A new study suggests that some homemade soups – made of chicken, beef or vegetables — might help fight malaria.
Jake Baum of the Imperial College London led the research.
He asked children at a London school to bring in homemade clear soups that their families would make to treat a fever.
The children were from many different cultural backgrounds.
The soups were then exposed to the parasite that creates 99.7 percent of malaria cases in Africa, the World Health Organization, WHO, explained.
Of the 56 soups tested, five were more than 50 percent effective in containing the growth of the parasite.
Two were as effective as one drug now used to treat malaria.
And four soups were more than 50 percent effective at preventing parasites from aging to the point that they could infect mosquitoes that spread the disease.
Baum and his team reported their results recently in the publication Archives of Disease in Childhood.
When we started getting soups that worked — in the lab under very restricted conditions— we were really happy and excited, Baum said in an email to Agence France Presse.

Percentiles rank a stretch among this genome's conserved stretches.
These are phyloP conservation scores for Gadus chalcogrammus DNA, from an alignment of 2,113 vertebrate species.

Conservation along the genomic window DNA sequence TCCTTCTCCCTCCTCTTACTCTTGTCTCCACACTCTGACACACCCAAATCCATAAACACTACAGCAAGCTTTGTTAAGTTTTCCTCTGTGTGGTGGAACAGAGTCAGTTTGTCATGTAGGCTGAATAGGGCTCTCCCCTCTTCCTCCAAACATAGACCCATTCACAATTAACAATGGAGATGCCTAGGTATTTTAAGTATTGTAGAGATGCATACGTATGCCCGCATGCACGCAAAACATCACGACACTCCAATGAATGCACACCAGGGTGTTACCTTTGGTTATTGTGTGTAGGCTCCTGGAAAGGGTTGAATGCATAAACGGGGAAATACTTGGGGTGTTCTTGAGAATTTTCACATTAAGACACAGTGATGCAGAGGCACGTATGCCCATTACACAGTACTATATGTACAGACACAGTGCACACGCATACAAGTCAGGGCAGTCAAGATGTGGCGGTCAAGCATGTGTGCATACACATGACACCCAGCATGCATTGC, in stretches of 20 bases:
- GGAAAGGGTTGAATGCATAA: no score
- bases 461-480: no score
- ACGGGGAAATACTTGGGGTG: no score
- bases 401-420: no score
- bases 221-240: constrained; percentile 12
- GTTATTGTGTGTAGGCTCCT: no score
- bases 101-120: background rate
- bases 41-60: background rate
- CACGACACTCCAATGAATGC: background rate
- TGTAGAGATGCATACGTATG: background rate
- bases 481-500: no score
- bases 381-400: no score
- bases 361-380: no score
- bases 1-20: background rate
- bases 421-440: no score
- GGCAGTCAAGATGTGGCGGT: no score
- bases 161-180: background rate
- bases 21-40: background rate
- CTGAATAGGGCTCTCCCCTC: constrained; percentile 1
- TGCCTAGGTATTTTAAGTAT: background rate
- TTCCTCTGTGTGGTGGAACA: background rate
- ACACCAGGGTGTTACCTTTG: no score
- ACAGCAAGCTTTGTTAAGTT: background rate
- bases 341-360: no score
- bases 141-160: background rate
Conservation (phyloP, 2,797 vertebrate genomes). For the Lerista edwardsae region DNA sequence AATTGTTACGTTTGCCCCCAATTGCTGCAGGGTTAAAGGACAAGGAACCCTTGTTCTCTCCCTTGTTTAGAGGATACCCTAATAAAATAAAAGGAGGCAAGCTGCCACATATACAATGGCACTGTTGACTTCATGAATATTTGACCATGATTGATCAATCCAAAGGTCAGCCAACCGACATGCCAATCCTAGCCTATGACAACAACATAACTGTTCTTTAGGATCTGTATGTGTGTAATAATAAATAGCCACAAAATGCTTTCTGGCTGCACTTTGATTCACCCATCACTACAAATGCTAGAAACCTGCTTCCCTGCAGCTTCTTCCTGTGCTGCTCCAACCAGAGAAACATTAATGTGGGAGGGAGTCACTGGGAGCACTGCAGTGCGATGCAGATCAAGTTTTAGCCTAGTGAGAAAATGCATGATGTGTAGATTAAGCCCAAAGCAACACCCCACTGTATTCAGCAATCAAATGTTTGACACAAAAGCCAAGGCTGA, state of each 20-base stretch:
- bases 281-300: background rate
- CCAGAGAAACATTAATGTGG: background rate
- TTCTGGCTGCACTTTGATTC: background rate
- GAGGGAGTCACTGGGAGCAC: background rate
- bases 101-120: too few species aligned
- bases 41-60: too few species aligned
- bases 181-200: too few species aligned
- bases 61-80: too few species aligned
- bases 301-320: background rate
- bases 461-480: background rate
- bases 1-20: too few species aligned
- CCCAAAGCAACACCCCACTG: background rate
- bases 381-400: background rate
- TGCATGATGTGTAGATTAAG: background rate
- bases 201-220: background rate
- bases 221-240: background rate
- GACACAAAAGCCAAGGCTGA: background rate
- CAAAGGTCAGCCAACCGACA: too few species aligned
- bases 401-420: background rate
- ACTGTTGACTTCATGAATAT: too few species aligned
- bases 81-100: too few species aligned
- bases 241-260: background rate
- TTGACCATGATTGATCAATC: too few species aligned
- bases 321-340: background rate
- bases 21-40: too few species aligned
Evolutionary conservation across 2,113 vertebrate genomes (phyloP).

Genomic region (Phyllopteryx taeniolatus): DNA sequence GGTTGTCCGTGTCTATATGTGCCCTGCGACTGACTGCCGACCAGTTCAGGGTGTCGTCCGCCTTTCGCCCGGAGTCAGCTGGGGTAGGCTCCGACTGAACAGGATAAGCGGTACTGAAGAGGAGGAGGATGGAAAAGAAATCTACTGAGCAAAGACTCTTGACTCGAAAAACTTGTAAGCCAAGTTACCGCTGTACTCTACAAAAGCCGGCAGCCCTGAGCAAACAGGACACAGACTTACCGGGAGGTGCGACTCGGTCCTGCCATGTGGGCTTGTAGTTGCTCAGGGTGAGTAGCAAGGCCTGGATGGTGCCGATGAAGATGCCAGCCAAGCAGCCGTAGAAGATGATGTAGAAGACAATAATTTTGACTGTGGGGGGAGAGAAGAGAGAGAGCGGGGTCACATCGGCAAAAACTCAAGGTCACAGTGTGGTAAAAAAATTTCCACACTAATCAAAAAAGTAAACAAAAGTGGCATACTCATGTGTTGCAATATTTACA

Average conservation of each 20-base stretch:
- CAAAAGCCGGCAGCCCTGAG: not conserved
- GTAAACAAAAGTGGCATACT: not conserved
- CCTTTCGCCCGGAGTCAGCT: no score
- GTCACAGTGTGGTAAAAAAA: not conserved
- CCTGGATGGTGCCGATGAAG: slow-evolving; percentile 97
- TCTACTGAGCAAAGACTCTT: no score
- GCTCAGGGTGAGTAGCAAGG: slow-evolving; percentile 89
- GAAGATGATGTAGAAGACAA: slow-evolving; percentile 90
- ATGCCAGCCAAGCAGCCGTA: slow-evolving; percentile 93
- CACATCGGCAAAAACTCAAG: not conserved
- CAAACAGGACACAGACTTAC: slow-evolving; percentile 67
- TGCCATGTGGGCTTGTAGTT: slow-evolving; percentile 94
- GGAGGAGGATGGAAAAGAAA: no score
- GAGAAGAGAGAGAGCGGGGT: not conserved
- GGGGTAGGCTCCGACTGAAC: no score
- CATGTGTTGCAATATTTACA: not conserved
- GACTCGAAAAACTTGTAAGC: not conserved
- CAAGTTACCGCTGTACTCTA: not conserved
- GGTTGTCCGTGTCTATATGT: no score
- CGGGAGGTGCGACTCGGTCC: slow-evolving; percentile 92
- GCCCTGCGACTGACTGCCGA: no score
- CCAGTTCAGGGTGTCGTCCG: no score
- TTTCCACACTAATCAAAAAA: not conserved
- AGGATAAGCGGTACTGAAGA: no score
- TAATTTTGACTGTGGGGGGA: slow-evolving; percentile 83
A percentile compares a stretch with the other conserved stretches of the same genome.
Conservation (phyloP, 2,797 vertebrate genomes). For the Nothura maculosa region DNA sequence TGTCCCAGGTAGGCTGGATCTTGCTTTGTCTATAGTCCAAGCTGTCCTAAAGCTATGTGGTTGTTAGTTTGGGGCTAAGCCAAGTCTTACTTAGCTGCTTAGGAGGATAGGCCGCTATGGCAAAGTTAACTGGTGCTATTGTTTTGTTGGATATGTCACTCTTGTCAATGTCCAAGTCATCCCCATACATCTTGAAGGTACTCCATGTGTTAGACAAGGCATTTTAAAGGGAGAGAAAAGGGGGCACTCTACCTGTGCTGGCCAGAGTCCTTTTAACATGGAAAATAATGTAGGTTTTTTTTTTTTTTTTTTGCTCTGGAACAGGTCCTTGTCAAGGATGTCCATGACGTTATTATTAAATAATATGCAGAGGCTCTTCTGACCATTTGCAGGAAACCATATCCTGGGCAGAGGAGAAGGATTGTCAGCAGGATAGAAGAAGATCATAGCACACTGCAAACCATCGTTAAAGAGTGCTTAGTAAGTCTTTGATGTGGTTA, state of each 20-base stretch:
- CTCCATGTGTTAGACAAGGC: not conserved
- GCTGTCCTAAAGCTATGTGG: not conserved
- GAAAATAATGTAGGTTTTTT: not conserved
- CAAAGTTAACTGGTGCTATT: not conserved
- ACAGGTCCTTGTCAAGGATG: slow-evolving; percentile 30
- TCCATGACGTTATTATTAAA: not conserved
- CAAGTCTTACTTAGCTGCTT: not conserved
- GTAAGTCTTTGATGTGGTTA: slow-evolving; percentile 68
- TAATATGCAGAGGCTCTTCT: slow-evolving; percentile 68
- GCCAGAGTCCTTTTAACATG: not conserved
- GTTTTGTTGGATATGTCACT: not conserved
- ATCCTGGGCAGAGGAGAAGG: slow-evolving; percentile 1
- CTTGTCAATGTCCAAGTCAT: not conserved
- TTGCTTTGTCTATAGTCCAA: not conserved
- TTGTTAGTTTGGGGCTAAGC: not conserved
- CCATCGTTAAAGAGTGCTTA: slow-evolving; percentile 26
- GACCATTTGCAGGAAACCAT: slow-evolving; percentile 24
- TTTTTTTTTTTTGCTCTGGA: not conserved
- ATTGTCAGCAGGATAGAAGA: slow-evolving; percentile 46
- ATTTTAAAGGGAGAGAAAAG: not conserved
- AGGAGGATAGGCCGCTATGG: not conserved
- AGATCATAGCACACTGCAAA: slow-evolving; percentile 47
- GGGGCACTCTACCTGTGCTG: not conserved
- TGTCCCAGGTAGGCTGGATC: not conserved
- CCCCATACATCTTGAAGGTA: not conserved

Baum also noted that it was unclear which foods made the soups effective against malaria.
If we were serious about going back and finding the...ingredient, like good scientists, we'd have to do it in a very standardized way, he said.
The soups came from families from different ethnic histories, including Europe, North Africa and the Middle East.
They had several main ingredients, including chicken, beef and green vegetables.
Baum said the vegetarian soups showed similar results to the soups with meat.
Baum said his aim was in part to show children that scientific research can turn an herbal cure into a man-made medicine.